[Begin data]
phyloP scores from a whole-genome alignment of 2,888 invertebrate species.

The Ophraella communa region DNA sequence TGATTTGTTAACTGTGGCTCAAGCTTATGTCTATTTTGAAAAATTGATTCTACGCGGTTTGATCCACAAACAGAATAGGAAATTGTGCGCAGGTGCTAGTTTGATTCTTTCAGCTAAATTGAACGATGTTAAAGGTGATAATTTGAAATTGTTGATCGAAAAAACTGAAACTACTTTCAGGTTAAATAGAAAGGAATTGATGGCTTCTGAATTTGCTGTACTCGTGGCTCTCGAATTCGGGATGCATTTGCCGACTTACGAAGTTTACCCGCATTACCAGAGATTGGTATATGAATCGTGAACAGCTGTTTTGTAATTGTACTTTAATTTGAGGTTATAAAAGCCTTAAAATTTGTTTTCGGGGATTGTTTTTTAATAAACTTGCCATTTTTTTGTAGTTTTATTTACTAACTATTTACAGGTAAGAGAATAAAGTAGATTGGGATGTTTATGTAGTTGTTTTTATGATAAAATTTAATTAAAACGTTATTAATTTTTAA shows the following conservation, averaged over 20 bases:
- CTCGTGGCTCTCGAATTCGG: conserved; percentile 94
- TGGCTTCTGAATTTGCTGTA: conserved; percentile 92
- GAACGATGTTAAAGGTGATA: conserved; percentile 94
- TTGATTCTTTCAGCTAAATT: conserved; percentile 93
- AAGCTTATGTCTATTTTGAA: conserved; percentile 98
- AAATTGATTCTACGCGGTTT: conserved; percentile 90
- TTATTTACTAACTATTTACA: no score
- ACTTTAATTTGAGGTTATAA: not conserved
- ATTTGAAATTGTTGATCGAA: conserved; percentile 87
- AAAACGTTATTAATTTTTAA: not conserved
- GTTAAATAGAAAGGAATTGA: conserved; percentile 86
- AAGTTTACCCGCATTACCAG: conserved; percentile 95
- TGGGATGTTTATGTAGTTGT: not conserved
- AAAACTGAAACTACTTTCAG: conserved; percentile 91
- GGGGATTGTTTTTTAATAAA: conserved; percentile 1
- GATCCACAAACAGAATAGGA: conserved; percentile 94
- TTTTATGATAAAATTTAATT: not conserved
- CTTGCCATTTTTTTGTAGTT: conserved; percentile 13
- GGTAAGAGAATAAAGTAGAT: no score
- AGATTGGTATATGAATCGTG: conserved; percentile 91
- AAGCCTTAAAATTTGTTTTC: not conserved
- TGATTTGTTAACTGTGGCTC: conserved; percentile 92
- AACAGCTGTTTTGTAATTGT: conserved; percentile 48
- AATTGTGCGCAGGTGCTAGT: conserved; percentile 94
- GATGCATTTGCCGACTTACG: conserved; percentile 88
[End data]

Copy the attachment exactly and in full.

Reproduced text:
phyloP scores from a whole-genome alignment of 2,888 invertebrate species.

The Ophraella communa region DNA sequence TGATTTGTTAACTGTGGCTCAAGCTTATGTCTATTTTGAAAAATTGATTCTACGCGGTTTGATCCACAAACAGAATAGGAAATTGTGCGCAGGTGCTAGTTTGATTCTTTCAGCTAAATTGAACGATGTTAAAGGTGATAATTTGAAATTGTTGATCGAAAAAACTGAAACTACTTTCAGGTTAAATAGAAAGGAATTGATGGCTTCTGAATTTGCTGTACTCGTGGCTCTCGAATTCGGGATGCATTTGCCGACTTACGAAGTTTACCCGCATTACCAGAGATTGGTATATGAATCGTGAACAGCTGTTTTGTAATTGTACTTTAATTTGAGGTTATAAAAGCCTTAAAATTTGTTTTCGGGGATTGTTTTTTAATAAACTTGCCATTTTTTTGTAGTTTTATTTACTAACTATTTACAGGTAAGAGAATAAAGTAGATTGGGATGTTTATGTAGTTGTTTTTATGATAAAATTTAATTAAAACGTTATTAATTTTTAA shows the following conservation, averaged over 20 bases:
- CTCGTGGCTCTCGAATTCGG: conserved; percentile 94
- TGGCTTCTGAATTTGCTGTA: conserved; percentile 92
- GAACGATGTTAAAGGTGATA: conserved; percentile 94
- TTGATTCTTTCAGCTAAATT: conserved; percentile 93
- AAGCTTATGTCTATTTTGAA: conserved; percentile 98
- AAATTGATTCTACGCGGTTT: conserved; percentile 90
- TTATTTACTAACTATTTACA: no score
- ACTTTAATTTGAGGTTATAA: not conserved
- ATTTGAAATTGTTGATCGAA: conserved; percentile 87
- AAAACGTTATTAATTTTTAA: not conserved
- GTTAAATAGAAAGGAATTGA: conserved; percentile 86
- AAGTTTACCCGCATTACCAG: conserved; percentile 95
- TGGGATGTTTATGTAGTTGT: not conserved
- AAAACTGAAACTACTTTCAG: conserved; percentile 91
- GGGGATTGTTTTTTAATAAA: conserved; percentile 1
- GATCCACAAACAGAATAGGA: conserved; percentile 94
- TTTTATGATAAAATTTAATT: not conserved
- CTTGCCATTTTTTTGTAGTT: conserved; percentile 13
- GGTAAGAGAATAAAGTAGAT: no score
- AGATTGGTATATGAATCGTG: conserved; percentile 91
- AAGCCTTAAAATTTGTTTTC: not conserved
- TGATTTGTTAACTGTGGCTC: conserved; percentile 92
- AACAGCTGTTTTGTAATTGT: conserved; percentile 48
- AATTGTGCGCAGGTGCTAGT: conserved; percentile 94
- GATGCATTTGCCGACTTACG: conserved; percentile 88